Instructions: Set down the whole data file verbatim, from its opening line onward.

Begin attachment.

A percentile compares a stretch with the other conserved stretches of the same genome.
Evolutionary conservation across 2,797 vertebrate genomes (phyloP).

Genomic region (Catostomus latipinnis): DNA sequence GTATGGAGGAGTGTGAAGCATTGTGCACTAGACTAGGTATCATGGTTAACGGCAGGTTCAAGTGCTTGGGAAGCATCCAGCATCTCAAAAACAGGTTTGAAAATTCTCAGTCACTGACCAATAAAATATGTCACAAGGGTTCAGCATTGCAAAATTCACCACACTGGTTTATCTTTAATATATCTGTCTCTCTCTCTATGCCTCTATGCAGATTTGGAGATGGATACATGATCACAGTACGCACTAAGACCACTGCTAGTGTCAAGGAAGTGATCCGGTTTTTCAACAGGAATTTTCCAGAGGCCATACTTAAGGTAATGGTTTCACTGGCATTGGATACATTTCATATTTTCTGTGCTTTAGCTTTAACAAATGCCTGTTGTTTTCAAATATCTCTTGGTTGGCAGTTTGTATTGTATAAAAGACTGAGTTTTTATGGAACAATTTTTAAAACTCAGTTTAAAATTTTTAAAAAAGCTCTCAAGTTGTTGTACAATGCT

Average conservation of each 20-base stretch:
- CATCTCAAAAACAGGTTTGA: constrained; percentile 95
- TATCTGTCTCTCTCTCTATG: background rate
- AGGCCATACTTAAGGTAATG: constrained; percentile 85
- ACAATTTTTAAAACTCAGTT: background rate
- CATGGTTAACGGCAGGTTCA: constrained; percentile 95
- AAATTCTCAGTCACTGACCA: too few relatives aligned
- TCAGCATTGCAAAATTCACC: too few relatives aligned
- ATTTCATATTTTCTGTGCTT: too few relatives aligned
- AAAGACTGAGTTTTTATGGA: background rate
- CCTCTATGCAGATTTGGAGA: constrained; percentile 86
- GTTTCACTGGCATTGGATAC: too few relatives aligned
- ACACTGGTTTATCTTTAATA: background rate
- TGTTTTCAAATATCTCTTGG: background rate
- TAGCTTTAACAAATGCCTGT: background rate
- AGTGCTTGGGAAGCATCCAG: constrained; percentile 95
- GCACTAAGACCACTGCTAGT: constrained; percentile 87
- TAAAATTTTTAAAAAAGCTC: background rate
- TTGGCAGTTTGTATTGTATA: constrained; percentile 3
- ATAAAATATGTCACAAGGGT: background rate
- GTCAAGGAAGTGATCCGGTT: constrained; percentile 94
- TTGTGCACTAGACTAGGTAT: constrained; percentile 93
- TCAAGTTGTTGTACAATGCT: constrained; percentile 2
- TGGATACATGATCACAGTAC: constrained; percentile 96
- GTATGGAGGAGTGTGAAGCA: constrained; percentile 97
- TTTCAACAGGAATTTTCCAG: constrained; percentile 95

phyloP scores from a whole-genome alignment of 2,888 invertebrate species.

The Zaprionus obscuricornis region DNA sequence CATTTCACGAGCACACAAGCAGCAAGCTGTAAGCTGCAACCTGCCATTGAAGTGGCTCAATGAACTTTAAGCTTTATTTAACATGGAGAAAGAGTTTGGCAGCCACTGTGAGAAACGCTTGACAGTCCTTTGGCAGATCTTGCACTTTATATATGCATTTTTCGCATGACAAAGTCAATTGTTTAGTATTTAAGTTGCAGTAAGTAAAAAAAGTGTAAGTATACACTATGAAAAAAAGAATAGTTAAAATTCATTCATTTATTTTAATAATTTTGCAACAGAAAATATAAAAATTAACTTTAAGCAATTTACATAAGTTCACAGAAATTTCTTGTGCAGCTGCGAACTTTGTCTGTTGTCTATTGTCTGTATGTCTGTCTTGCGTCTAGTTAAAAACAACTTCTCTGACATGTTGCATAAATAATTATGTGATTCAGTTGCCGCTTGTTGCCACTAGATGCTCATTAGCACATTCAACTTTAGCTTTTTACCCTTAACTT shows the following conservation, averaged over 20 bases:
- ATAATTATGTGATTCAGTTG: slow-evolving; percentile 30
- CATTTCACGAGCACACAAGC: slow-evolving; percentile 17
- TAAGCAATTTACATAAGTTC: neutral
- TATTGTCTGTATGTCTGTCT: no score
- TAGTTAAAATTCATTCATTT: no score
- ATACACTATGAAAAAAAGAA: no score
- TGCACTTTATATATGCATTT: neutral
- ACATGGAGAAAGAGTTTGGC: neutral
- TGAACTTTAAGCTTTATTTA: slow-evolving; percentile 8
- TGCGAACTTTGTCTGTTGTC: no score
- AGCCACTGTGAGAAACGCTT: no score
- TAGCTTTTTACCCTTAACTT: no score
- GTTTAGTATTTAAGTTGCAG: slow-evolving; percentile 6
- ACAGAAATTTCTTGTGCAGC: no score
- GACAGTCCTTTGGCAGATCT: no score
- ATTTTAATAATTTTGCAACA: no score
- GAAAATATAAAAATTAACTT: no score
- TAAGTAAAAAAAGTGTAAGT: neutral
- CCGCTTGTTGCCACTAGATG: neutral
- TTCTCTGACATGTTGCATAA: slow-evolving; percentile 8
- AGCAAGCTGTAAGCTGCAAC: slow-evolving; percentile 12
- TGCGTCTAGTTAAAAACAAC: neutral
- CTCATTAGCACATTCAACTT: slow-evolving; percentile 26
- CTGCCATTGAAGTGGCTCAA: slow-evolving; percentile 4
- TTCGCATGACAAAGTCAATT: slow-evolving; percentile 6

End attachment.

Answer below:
A percentile compares a stretch with the other conserved stretches of the same genome.
Evolutionary conservation across 2,797 vertebrate genomes (phyloP).

Genomic region (Catostomus latipinnis): DNA sequence GTATGGAGGAGTGTGAAGCATTGTGCACTAGACTAGGTATCATGGTTAACGGCAGGTTCAAGTGCTTGGGAAGCATCCAGCATCTCAAAAACAGGTTTGAAAATTCTCAGTCACTGACCAATAAAATATGTCACAAGGGTTCAGCATTGCAAAATTCACCACACTGGTTTATCTTTAATATATCTGTCTCTCTCTCTATGCCTCTATGCAGATTTGGAGATGGATACATGATCACAGTACGCACTAAGACCACTGCTAGTGTCAAGGAAGTGATCCGGTTTTTCAACAGGAATTTTCCAGAGGCCATACTTAAGGTAATGGTTTCACTGGCATTGGATACATTTCATATTTTCTGTGCTTTAGCTTTAACAAATGCCTGTTGTTTTCAAATATCTCTTGGTTGGCAGTTTGTATTGTATAAAAGACTGAGTTTTTATGGAACAATTTTTAAAACTCAGTTTAAAATTTTTAAAAAAGCTCTCAAGTTGTTGTACAATGCT

Average conservation of each 20-base stretch:
- CATCTCAAAAACAGGTTTGA: constrained; percentile 95
- TATCTGTCTCTCTCTCTATG: background rate
- AGGCCATACTTAAGGTAATG: constrained; percentile 85
- ACAATTTTTAAAACTCAGTT: background rate
- CATGGTTAACGGCAGGTTCA: constrained; percentile 95
- AAATTCTCAGTCACTGACCA: too few relatives aligned
- TCAGCATTGCAAAATTCACC: too few relatives aligned
- ATTTCATATTTTCTGTGCTT: too few relatives aligned
- AAAGACTGAGTTTTTATGGA: background rate
- CCTCTATGCAGATTTGGAGA: constrained; percentile 86
- GTTTCACTGGCATTGGATAC: too few relatives aligned
- ACACTGGTTTATCTTTAATA: background rate
- TGTTTTCAAATATCTCTTGG: background rate
- TAGCTTTAACAAATGCCTGT: background rate
- AGTGCTTGGGAAGCATCCAG: constrained; percentile 95
- GCACTAAGACCACTGCTAGT: constrained; percentile 87
- TAAAATTTTTAAAAAAGCTC: background rate
- TTGGCAGTTTGTATTGTATA: constrained; percentile 3
- ATAAAATATGTCACAAGGGT: background rate
- GTCAAGGAAGTGATCCGGTT: constrained; percentile 94
- TTGTGCACTAGACTAGGTAT: constrained; percentile 93
- TCAAGTTGTTGTACAATGCT: constrained; percentile 2
- TGGATACATGATCACAGTAC: constrained; percentile 96
- GTATGGAGGAGTGTGAAGCA: constrained; percentile 97
- TTTCAACAGGAATTTTCCAG: constrained; percentile 95

phyloP scores from a whole-genome alignment of 2,888 invertebrate species.

The Zaprionus obscuricornis region DNA sequence CATTTCACGAGCACACAAGCAGCAAGCTGTAAGCTGCAACCTGCCATTGAAGTGGCTCAATGAACTTTAAGCTTTATTTAACATGGAGAAAGAGTTTGGCAGCCACTGTGAGAAACGCTTGACAGTCCTTTGGCAGATCTTGCACTTTATATATGCATTTTTCGCATGACAAAGTCAATTGTTTAGTATTTAAGTTGCAGTAAGTAAAAAAAGTGTAAGTATACACTATGAAAAAAAGAATAGTTAAAATTCATTCATTTATTTTAATAATTTTGCAACAGAAAATATAAAAATTAACTTTAAGCAATTTACATAAGTTCACAGAAATTTCTTGTGCAGCTGCGAACTTTGTCTGTTGTCTATTGTCTGTATGTCTGTCTTGCGTCTAGTTAAAAACAACTTCTCTGACATGTTGCATAAATAATTATGTGATTCAGTTGCCGCTTGTTGCCACTAGATGCTCATTAGCACATTCAACTTTAGCTTTTTACCCTTAACTT shows the following conservation, averaged over 20 bases:
- ATAATTATGTGATTCAGTTG: slow-evolving; percentile 30
- CATTTCACGAGCACACAAGC: slow-evolving; percentile 17
- TAAGCAATTTACATAAGTTC: neutral
- TATTGTCTGTATGTCTGTCT: no score
- TAGTTAAAATTCATTCATTT: no score
- ATACACTATGAAAAAAAGAA: no score
- TGCACTTTATATATGCATTT: neutral
- ACATGGAGAAAGAGTTTGGC: neutral
- TGAACTTTAAGCTTTATTTA: slow-evolving; percentile 8
- TGCGAACTTTGTCTGTTGTC: no score
- AGCCACTGTGAGAAACGCTT: no score
- TAGCTTTTTACCCTTAACTT: no score
- GTTTAGTATTTAAGTTGCAG: slow-evolving; percentile 6
- ACAGAAATTTCTTGTGCAGC: no score
- GACAGTCCTTTGGCAGATCT: no score
- ATTTTAATAATTTTGCAACA: no score
- GAAAATATAAAAATTAACTT: no score
- TAAGTAAAAAAAGTGTAAGT: neutral
- CCGCTTGTTGCCACTAGATG: neutral
- TTCTCTGACATGTTGCATAA: slow-evolving; percentile 8
- AGCAAGCTGTAAGCTGCAAC: slow-evolving; percentile 12
- TGCGTCTAGTTAAAAACAAC: neutral
- CTCATTAGCACATTCAACTT: slow-evolving; percentile 26
- CTGCCATTGAAGTGGCTCAA: slow-evolving; percentile 4
- TTCGCATGACAAAGTCAATT: slow-evolving; percentile 6